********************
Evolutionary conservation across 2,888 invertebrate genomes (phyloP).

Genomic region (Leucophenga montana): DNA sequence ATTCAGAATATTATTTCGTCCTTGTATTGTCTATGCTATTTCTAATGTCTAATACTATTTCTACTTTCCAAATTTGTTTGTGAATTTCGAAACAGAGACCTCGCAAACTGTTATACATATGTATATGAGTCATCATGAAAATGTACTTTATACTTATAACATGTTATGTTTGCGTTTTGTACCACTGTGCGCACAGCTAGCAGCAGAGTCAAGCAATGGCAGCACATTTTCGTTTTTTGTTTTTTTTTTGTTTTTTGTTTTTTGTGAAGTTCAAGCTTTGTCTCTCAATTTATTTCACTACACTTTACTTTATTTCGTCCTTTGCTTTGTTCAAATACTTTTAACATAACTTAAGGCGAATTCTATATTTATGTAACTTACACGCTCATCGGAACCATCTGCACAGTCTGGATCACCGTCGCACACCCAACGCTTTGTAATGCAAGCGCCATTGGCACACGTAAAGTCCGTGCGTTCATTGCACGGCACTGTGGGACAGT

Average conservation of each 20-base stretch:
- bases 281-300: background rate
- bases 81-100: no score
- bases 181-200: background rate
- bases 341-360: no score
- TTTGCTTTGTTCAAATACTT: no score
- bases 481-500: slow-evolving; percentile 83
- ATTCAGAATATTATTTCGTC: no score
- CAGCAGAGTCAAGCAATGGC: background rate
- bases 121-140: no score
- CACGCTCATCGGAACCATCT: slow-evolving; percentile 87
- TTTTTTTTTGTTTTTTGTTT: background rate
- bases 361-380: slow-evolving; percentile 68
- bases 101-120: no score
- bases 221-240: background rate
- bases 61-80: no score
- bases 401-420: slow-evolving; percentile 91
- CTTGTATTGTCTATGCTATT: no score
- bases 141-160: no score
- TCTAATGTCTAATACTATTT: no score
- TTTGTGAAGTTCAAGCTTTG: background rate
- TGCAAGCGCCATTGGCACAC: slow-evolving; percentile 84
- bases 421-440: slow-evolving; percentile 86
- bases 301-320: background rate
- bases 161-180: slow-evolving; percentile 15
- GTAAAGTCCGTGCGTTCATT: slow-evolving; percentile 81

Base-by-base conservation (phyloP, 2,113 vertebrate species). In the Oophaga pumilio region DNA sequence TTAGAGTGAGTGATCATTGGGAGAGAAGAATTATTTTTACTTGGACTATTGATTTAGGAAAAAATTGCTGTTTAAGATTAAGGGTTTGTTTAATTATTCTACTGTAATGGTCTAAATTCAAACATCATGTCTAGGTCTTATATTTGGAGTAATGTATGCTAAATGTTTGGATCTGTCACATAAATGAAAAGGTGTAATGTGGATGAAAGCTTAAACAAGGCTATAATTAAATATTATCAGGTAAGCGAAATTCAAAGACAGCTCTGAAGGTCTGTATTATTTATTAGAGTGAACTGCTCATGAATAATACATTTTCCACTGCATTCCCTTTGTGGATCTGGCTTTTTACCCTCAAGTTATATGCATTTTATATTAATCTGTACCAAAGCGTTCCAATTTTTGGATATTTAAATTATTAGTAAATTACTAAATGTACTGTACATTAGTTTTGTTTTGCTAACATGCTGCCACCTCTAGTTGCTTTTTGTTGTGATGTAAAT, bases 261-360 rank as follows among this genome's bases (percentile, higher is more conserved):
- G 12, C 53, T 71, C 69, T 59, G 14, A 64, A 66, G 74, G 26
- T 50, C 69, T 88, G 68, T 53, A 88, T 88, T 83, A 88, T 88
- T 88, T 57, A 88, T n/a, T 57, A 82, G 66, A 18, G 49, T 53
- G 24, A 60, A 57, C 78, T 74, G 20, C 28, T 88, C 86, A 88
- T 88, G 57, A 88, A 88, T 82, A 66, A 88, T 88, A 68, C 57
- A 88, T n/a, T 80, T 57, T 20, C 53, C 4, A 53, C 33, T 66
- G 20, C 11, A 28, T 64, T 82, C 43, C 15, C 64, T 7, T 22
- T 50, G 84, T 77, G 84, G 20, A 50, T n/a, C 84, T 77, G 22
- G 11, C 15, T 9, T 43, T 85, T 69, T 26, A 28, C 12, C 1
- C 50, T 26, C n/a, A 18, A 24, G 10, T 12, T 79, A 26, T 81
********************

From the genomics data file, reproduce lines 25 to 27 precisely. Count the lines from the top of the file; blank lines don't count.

- bases 421-440: slow-evolving; percentile 86
- bases 301-320: background rate
- bases 161-180: slow-evolving; percentile 15